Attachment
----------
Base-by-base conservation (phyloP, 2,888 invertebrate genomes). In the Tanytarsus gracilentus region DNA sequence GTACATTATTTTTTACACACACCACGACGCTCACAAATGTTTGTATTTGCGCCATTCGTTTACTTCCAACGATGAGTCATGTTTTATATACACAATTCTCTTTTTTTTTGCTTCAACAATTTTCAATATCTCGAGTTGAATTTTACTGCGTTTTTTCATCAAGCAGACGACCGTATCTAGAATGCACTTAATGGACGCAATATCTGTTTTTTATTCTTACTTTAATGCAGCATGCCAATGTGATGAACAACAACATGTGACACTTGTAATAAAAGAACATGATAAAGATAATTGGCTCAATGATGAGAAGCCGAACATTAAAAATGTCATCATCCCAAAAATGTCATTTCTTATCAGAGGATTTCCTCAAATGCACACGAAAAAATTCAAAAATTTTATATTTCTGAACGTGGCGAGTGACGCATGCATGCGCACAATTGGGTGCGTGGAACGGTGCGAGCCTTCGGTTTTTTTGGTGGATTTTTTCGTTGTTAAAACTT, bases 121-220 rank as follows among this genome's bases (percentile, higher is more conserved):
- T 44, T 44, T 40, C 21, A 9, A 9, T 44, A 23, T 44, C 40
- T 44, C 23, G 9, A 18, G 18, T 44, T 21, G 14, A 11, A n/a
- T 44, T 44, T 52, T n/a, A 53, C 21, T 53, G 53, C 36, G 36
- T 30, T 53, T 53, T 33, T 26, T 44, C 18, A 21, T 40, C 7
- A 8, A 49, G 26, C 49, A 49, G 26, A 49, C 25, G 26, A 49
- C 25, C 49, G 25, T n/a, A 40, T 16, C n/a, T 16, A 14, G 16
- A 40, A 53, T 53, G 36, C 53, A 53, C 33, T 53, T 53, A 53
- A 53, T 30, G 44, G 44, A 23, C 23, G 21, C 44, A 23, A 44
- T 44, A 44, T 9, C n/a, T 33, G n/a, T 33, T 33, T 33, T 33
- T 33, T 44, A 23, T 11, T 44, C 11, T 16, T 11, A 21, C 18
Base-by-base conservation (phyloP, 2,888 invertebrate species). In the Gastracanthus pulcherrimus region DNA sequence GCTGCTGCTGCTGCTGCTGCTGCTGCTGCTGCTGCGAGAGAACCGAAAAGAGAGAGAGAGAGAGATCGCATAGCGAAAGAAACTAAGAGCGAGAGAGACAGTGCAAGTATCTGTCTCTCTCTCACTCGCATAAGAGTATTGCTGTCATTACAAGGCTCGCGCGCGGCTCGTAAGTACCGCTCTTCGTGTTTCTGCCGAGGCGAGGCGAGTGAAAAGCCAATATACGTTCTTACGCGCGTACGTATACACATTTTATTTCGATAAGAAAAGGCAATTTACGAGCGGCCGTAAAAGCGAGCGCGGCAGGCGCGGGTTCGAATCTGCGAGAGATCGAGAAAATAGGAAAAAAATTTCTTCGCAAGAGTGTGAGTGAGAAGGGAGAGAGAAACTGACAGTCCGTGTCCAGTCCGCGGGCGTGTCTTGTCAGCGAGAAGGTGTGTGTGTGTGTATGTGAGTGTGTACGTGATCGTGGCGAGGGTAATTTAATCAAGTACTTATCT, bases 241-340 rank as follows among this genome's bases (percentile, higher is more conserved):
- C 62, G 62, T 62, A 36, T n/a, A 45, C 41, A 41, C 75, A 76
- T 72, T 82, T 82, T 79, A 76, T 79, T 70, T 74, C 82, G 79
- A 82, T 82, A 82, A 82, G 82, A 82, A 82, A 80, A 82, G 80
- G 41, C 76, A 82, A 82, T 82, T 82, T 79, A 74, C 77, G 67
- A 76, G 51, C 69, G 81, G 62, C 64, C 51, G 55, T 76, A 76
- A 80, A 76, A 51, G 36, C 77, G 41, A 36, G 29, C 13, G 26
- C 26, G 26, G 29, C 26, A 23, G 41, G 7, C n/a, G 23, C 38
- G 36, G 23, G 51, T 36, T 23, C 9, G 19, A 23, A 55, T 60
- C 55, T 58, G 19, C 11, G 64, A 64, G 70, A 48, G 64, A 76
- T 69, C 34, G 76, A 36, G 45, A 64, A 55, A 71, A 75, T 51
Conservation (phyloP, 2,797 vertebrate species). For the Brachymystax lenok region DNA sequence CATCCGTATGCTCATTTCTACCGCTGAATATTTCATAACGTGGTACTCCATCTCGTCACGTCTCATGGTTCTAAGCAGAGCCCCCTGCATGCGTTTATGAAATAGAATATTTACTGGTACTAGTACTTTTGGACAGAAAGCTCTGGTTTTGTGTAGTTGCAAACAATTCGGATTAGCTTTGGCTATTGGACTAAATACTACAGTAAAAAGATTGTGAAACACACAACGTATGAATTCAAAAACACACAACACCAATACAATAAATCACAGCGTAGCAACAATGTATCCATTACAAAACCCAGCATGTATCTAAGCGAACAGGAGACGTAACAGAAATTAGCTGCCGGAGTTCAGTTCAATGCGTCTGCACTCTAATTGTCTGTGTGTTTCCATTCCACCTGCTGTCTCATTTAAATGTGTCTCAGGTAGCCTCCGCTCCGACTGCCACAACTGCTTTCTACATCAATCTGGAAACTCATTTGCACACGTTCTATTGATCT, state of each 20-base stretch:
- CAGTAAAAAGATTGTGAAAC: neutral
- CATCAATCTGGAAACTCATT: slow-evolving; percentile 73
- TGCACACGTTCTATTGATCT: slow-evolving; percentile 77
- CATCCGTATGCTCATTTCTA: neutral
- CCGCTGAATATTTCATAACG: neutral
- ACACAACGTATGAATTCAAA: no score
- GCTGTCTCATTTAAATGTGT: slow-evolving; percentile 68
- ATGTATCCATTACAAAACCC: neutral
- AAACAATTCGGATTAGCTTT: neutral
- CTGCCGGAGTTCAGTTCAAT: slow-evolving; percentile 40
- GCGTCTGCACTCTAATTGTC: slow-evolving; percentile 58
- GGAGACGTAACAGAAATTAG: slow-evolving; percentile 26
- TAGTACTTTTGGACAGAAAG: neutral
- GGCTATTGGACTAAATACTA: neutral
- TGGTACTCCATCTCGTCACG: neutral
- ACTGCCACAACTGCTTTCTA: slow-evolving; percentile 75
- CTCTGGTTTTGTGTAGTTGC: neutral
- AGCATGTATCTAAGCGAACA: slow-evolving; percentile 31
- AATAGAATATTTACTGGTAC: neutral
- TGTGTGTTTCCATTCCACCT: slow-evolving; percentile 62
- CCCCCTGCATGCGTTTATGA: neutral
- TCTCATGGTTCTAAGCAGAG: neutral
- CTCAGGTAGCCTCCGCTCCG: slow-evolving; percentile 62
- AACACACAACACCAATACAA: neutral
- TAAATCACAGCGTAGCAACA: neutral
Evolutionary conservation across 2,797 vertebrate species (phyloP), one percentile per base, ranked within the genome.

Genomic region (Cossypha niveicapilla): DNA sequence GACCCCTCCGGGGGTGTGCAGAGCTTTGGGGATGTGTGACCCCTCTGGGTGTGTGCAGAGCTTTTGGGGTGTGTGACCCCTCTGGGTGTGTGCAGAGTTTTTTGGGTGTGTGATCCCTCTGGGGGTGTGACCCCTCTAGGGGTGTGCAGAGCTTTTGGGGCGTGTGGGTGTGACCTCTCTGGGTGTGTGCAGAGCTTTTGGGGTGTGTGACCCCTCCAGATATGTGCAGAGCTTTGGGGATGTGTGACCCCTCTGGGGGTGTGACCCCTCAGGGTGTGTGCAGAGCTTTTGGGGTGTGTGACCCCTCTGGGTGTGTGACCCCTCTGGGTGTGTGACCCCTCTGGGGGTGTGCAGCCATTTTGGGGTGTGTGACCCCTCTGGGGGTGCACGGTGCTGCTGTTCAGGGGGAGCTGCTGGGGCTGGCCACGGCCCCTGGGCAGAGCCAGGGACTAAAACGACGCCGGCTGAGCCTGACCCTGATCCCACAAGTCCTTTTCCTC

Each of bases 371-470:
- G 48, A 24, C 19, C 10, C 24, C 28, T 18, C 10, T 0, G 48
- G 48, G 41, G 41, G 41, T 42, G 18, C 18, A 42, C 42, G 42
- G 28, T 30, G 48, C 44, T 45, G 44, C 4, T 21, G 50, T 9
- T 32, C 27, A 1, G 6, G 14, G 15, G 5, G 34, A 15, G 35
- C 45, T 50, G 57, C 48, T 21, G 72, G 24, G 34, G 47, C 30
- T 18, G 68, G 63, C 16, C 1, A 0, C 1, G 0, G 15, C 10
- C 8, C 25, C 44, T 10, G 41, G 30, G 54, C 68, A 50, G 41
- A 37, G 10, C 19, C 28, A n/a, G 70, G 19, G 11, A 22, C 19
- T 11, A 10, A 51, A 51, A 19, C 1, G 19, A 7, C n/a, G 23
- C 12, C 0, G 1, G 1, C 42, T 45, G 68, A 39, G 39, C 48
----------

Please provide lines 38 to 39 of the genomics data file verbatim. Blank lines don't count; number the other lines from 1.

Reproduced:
- TGGTACTCCATCTCGTCACG: neutral
- ACTGCCACAACTGCTTTCTA: slow-evolving; percentile 75